while looking at the nearest hardware store for a power cord to fit my eWOK's heating element (settled for two small appliance cords, 1 just for its plastic casting, split the other cord, + contact in 1 plastic casing, - in the other), i came across some old style (w/ thermocouple that slides in between heating element contacts) electric grill/skilled cords w/ temp dial (right type, but none were the right size). some of these were rated at 1600w others at 1650w. as i mentioned in the pyrex thread, i'm more than happy with the eWOK/CO setup, but this has me thinking of getting heat control similar to that of a variac in my 1400w popcorn pumper. obviously, i wouldn't get the extra 20-25v that a variac would offer, but the pumper has no problem getting hot. on the plus side, i'm guessing the thermocouple would keep temp at the level i dial in, and these things only cost about $20, much cheaper than a variac or a dimmer w/ that kind of wattage. anybody tried this? any luck?
sorry, that's *skillet* stereoplegic wrote: <Snip>
I don't think it will work for what you are planning. They are two different types of control. The variac is a voltage regulator and changes the power input. The dial thermostat is on/off at a given temperature and at least in my roasting style, I don't want full power at a given temperature. I want increments of power. $20 vs $100. Having "battled" against a variac for years (multiple on/off switches) it is easily the best $100 I have spent. Oh, the other thing is that I would be surprised if that dial on the TC was all that accurate. 25-50 F would not surprise me and that is too far off for my tastes. At 22:58 1/23/2007, you wrote: <Snip> John Nanci AlChemist at large Zen Roasting , Blending & Espresso pulling by Gestalthttp://www.chocolatealchemy.com/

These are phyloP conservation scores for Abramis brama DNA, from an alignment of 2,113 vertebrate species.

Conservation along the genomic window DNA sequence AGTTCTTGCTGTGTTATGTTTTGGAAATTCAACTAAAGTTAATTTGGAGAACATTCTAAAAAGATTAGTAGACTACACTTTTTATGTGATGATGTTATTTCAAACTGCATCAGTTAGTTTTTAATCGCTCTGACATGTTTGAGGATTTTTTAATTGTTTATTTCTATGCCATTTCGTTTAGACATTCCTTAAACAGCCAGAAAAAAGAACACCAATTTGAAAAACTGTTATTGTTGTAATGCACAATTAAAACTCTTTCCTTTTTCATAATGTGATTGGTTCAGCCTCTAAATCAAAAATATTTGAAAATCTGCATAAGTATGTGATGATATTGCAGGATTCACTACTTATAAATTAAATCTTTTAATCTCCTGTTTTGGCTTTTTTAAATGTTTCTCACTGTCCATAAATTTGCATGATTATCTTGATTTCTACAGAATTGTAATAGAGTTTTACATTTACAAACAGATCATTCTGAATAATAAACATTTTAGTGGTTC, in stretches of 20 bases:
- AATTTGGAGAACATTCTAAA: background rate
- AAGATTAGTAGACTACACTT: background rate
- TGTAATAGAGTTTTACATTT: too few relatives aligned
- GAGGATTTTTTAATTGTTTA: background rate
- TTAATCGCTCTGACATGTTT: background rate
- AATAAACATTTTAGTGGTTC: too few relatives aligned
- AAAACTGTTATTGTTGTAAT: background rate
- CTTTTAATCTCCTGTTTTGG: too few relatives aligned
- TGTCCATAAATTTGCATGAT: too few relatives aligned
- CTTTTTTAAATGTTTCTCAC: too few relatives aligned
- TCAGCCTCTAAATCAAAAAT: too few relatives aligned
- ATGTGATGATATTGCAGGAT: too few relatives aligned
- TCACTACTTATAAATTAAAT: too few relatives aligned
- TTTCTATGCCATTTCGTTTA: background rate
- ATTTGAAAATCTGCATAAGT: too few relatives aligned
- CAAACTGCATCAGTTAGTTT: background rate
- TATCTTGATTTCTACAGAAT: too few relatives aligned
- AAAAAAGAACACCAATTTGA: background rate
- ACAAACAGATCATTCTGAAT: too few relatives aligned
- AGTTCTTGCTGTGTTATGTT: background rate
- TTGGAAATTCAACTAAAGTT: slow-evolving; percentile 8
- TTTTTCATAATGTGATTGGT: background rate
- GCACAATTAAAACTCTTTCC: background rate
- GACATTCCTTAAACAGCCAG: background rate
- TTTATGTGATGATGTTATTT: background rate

I am betting that these skillet cords use a heater/bimetal contact which may have a huge on/off hysteresis. Some may have a sensor that fits into a well in the skillet. These are fine for their intended use, but may not work in controlling a popper. If you are up to it, buy one and play with it to see how well it does work. BTW, a variac leaves the entire ac sine wave form untouched and reduces the voltage as a transformer. A dimmer reduces the voltage by chopping the tops off the ac wave. Both supply a continuous reduced voltage. There is another alternative, a router speed control, actually a 1500 watt dimmer. However, you may have difficulty buying one that actually works. I gave up on a mail order company that kept giving me controls with burned out triacs. Buy from a local electrical supply shop where you can return it and complain in person. -- ---------- <Snip> <Snip>